Happy 100th Birthday, "Rite of Spring"

On May 29, 1913, Igor Stravinsky’s The Rite of Spring premiered in Paris, sparking a riot and helping birth modernism. It was a seminal moment in musical history. Vaguely aware the 100th anniversary was approaching, I was delighted nonetheless to open my Chicago Tribune this morning and see classical music critic John von Rhein’s write-up on the occasion. As he tells it:

(Online, the article is behind the Trib’s new-ish paywall, however I think non-paying-registered users get a few freebies per month.)

I don’t even particularly like The Rite of Spring – it’s a bit too discordant and chaotic for my tastes – but I have enormous respect for Stravinsky, the composition, and the barriers it broke. If those barriers stayed intact, it’s possible we wouldn’t have received the compositional gifts we did from Prokofiev, Shostakovich, Copland, and many more.

Finally, check out this appealing visual presentation of the score: http://musanim.com/rite/

Collaborators Stephen Malinowski and Jay Bacal have produced a wonderful animation, using Malinowski’s “Music Animation Machine” software, that presents the score using shapes, lines, and colors, helping the listener untangle the score’s complexity and see relationships in the music. I believe this adaptation was featured on NPR several days ago.

My lady was watching that presentation the other day. While I sat and listened, I thought, “wow, his sense of rhythm is still in the future compared to what most people would readily accept.” Tonally, some rock music has gotten near it without it being a reference to Stravinsky, but I don’t know of anyone that’s had that irregular rhythm without it at least seeming like they were deliberately referencing the “Rite of Spring”. The only thing I can think of that might and still be considered pop music would be the guitar solos of Duane Denison (e.g. “Seasick” with the Jesus Lizard). I didn’t know the presentation was for the 100th anniversary.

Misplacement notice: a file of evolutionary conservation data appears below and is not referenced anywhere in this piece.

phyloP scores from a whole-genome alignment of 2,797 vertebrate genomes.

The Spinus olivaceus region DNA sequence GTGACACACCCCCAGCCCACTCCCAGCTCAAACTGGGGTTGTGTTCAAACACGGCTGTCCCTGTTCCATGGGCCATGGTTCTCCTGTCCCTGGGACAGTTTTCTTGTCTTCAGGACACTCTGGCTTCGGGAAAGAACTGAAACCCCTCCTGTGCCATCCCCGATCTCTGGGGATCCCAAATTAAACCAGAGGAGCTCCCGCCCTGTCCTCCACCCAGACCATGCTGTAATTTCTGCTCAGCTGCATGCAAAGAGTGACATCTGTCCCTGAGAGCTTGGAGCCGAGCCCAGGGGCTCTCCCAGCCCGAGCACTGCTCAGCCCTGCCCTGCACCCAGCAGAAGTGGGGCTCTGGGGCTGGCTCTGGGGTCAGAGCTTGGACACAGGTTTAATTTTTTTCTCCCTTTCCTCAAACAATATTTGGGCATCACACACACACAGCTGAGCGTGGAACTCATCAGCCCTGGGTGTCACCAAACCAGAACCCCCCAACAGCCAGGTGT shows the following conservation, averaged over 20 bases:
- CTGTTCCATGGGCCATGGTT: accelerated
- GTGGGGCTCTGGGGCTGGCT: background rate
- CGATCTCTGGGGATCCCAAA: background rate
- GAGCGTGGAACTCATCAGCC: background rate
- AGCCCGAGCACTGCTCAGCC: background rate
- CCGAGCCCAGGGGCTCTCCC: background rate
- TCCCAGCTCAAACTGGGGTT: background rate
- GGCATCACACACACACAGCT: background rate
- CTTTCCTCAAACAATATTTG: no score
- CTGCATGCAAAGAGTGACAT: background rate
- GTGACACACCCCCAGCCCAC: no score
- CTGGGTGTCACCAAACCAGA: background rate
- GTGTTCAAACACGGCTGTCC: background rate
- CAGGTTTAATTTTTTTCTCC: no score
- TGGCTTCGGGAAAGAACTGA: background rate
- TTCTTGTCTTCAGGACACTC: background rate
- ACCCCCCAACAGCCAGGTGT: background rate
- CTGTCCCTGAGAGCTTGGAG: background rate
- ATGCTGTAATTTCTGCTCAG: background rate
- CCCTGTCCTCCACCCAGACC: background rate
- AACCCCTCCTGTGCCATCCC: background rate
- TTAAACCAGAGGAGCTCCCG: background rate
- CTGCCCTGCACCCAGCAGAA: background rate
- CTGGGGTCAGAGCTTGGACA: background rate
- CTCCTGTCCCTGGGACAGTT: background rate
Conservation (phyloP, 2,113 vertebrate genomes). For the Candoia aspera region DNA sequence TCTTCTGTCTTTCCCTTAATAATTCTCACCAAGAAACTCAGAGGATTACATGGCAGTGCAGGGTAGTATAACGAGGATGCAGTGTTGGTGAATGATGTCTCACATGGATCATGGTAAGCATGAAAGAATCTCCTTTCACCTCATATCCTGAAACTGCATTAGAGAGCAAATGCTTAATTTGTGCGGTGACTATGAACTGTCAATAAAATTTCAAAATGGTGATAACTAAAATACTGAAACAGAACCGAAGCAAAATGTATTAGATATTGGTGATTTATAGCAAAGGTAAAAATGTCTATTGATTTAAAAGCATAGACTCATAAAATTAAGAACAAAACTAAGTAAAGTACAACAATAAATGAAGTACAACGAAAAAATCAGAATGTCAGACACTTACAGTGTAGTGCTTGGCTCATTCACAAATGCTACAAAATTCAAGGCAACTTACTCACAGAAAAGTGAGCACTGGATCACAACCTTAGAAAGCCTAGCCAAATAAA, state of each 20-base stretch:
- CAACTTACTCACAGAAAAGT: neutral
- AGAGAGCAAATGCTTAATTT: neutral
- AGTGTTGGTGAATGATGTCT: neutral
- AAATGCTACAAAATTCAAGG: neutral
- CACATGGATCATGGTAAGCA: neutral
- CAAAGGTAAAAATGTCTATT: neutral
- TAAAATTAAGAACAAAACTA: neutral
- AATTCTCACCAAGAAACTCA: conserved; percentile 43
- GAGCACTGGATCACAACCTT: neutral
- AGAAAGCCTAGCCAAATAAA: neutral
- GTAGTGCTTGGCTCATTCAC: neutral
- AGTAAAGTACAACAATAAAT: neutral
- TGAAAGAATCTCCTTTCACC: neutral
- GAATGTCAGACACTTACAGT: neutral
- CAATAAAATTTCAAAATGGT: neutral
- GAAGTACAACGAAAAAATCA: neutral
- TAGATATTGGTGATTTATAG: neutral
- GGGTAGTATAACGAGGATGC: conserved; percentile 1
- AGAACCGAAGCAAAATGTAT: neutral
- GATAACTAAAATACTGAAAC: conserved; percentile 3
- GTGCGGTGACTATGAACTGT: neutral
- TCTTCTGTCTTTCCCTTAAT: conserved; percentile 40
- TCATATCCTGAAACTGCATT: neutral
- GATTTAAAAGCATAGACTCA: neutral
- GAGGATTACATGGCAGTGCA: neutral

I’ve loved it ever since I found out what that piece beginning Siouxsie and the Banshee’s Nocturne album was. Congrats, Mr. Stravinsky. It’s still wonderfully grand, and shockingly beautiful today.

“I’m not an English Horn! I’m not an English Horn! This part is MUCH too high! I’m not an English Horn…”
One of the greatest concerts I’ve ever heard was the Cleveland Orchestra playing the complete Rite of Spring. What a fantastic piece!!

That was my first exposure to it too. The transition from the Rite into the bass-line of Israel is one of the most exciting musical things the younger me ever heard. Also Siouxsie is so impossibly cool here in the video:

I was, of course, introduced to this piece (in a re-arranged form, but still good) through Fantasia. (And what an amazing piece of animation in a film filled with amazing animation it was!)

But even before I’d seen Fantasia as a complete movie, I’d seen this segment as a film in class. Disney had released a version of it to schools with narration overdubbed, called “A World Is Born.” The narrator described the birth of the earth and the emergence of life on the planet. So it was a bit of an adjustment to me to see it WITHOUT the narration when I saw Fantasia for the first time.